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Coming to terms with our shared history

AUSTRALIA | Saturday, 3 May 2008 | Views [1014]

This road trip has torn open many festering wounds for me. Of course, to get the wound clean, you’ve got to operate. But its painful meanwhile.

When I’m looking for inspiration, I turn my face up and just let the question go out there. To the space that comes alive just by remembering its existence. And shortly, from somewhere, there’s a response.

Driving from Mt Isa to Cloncurry is supposed to be beautiful country. They told us it was. All the signs in the area. Enjoy the area! It’s the best area! Well, it seems to me the rocky piles of dirt they call hills looks like debris from the local mines. If they dig millions of tonnes a year, what on earth (pun for the slow coaches) do they do with the excess? They make hills with it.  They light up at sunset, its true.

And something bad. Something I didn’t want to have to say, and it makes me pause with consideration before I write. 

We came to a traditional border between indigenous people. The Kalkadoon and Mitakoodi.  It’s a commemorative stone wall decorated with lines of evocative words to express indigenous feeling for being run off their land. Senior government officials have their names engraved as the stamp of approval.  Bullets have been shot into the plaques and they’ve been damaged with vicious intent.

I stamp the earth. Dust rises up. It settles and I see the Jain smile. Let it go. Let it go. But I can’t. I am filled with anger, again.

How can I do or say anything when I am blinded by my passion? I know it. I ask for guidance.

(We later hear that the memorial has undergone a constant attack since being there. Someone even tried to explode it. ‘They’ keep repairing it, but ‘they’ keep destroying it.)

Later on I walk into the office of our caravan park. We need to plug ourselves in to use our laptops. The hostess of the park is laughing. She explains that she and her husband are laughing because every time they sit down for lunch, they are interrupted. 'Better than crying', I say. 'Ahh, we did that last year, but this year, we’re not going to let it beat us.'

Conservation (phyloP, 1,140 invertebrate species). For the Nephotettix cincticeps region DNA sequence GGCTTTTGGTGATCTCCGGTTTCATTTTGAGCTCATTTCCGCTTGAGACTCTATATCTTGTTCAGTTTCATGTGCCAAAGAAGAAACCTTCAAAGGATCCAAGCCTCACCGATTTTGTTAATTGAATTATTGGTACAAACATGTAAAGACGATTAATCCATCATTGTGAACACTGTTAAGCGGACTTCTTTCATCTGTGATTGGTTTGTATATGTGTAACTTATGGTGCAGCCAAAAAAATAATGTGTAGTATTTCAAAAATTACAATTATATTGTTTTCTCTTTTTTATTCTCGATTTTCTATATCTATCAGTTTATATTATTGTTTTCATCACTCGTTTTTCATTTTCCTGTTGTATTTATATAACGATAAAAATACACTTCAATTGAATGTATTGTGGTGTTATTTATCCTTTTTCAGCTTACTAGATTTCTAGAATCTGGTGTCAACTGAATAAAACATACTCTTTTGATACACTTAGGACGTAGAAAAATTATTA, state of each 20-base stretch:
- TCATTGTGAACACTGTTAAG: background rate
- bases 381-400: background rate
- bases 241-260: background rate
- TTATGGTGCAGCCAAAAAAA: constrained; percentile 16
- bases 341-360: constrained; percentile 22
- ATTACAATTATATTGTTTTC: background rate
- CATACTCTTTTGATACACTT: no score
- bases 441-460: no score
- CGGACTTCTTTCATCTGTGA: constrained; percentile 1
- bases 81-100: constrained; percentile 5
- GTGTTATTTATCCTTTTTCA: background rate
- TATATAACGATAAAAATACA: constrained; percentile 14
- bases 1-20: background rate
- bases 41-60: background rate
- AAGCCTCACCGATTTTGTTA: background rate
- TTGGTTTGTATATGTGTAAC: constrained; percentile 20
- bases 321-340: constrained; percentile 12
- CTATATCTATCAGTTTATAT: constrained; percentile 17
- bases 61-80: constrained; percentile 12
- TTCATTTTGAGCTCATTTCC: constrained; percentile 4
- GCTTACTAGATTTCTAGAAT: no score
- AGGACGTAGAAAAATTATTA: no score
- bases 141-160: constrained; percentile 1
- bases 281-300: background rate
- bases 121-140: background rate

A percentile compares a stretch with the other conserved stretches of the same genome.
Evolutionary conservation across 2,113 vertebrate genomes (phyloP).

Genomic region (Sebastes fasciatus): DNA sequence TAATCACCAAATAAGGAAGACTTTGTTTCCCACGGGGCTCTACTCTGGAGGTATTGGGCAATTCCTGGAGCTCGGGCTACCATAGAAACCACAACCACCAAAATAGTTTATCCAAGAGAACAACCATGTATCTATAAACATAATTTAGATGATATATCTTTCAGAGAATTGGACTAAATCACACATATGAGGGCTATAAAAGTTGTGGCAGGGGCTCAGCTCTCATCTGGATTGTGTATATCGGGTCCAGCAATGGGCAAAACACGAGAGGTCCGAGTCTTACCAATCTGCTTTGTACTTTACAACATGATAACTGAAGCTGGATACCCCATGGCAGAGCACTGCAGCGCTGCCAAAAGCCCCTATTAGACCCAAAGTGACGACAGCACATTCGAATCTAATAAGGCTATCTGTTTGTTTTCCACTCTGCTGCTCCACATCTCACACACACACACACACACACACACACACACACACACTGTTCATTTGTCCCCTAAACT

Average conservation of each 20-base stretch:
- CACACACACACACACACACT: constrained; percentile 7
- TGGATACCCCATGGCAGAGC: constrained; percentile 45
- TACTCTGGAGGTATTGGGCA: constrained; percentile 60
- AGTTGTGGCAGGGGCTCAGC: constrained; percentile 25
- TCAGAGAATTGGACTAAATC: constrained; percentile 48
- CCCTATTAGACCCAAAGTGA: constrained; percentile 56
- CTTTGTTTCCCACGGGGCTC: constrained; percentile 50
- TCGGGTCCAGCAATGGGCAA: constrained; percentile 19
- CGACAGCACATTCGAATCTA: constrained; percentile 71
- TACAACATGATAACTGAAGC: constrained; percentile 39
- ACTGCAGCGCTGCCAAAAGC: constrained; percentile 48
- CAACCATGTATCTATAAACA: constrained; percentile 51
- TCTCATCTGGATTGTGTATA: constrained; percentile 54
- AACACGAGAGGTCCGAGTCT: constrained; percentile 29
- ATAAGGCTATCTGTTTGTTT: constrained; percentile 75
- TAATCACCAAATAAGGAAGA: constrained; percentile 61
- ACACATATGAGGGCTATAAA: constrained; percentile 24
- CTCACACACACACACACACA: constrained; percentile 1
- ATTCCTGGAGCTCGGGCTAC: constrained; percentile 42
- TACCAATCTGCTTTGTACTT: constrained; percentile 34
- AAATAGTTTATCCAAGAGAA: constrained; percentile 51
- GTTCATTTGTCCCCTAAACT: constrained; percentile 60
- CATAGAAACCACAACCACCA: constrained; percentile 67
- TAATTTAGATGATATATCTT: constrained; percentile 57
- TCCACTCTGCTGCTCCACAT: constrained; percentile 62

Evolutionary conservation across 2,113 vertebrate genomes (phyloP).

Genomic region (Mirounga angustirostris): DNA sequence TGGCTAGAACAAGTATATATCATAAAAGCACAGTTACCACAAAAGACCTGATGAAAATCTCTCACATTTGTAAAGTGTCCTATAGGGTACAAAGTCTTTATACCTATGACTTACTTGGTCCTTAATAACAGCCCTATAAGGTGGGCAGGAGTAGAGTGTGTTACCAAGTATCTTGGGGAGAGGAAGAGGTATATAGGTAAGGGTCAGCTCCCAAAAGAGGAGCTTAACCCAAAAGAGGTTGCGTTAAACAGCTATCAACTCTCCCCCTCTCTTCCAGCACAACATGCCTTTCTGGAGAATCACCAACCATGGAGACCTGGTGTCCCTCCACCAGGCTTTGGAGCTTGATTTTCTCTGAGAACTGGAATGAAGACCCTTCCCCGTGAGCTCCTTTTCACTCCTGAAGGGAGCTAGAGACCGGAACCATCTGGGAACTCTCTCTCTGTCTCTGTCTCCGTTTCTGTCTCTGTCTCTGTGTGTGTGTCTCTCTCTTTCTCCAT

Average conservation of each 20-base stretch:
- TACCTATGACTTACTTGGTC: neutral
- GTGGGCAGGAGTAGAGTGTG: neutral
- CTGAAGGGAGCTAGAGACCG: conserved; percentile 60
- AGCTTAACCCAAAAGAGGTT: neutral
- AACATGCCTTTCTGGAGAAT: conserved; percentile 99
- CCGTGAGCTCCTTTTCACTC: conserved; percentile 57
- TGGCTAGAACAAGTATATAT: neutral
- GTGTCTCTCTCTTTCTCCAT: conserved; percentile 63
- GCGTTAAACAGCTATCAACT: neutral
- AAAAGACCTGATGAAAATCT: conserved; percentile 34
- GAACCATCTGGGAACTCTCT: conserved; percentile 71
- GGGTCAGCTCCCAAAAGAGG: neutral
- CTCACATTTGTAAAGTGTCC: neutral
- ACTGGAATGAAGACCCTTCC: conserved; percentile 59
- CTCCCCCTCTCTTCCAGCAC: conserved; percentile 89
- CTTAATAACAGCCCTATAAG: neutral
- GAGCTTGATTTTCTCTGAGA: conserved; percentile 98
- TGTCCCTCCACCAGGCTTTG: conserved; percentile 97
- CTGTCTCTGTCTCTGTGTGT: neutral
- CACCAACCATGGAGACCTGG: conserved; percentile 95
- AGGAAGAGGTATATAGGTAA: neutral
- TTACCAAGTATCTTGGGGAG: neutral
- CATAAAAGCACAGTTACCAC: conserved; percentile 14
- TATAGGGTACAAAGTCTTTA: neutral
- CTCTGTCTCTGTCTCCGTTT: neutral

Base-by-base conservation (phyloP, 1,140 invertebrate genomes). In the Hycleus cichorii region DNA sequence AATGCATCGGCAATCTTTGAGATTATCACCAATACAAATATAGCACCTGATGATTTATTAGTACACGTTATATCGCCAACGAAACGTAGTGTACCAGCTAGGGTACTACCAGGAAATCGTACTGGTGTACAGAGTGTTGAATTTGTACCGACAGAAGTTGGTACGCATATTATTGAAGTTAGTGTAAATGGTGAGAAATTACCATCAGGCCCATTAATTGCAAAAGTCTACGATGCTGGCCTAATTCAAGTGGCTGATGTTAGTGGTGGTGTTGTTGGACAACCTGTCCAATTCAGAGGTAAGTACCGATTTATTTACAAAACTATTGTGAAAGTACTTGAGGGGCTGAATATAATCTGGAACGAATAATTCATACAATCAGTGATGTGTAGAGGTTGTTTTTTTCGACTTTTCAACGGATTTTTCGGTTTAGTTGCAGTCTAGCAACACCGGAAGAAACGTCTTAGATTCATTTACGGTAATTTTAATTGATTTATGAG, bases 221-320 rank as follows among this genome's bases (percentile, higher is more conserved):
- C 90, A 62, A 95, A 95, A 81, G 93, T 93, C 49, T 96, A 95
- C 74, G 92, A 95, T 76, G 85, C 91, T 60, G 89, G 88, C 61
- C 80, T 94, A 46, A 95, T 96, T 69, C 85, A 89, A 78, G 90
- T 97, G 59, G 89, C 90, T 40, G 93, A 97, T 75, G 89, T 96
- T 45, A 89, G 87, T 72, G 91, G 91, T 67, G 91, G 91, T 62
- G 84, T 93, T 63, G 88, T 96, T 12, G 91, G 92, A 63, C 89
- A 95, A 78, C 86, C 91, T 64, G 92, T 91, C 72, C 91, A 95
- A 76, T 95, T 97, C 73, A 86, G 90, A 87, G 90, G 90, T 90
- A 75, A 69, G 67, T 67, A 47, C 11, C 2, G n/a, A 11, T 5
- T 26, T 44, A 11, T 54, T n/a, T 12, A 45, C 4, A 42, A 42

Words of wisdom.

Of course its been said before, but a timely reminder is always welcome.

I come back to the van and I re-read the article by Steve Kinnane in the Lonely Planet Australia guide. In his final paragraph, he writes ‘This coexistence (of indigenous and non-indigenous Australians)  must have at its base a respect for our shared and difficult past, but equally, a hope for a more just and sustainable future that gives action to indigenous visions.’ 

I think about Glen Bambu’s statement ‘I’m proud.’

I think about the Jain smile.

I think about the Dalia Lama.

And I lighten up, a bit.

The past is a fact. The history is ugly and at times difficult to swallow. The word ‘shared’ is key, for me. We are already in relationship. We have a shared history. Difficult and hard to take. But share the burden of it. The responsibility. The knowledge.

And hope. Hope with action. For the future. I like that. It lifts me out of the despair of the dark shadow I feel laying long as we drive through lands we think are just ‘outback’ when safe in our cosy cocoons in suburbia.

Lighten up for one. Being angry and sad doesn’t help one bit. It just makes me get a headache.

Save the energy for learning and action.

And secondly, don’t let the bad one’s win. If the bad ones do something to make you cry, then they win. Cause you cry, and you make the people around you sad too, and it just keeps growing. But if they do something to make you cry, then hold on. Don’t let it in. Turn it around and find something to make it all ok. Hope. Smile. Action for the future. Make the people around you smile. Then you help the good ones grow in happiness.

Tags: allwelcome, ambassador van, t a j


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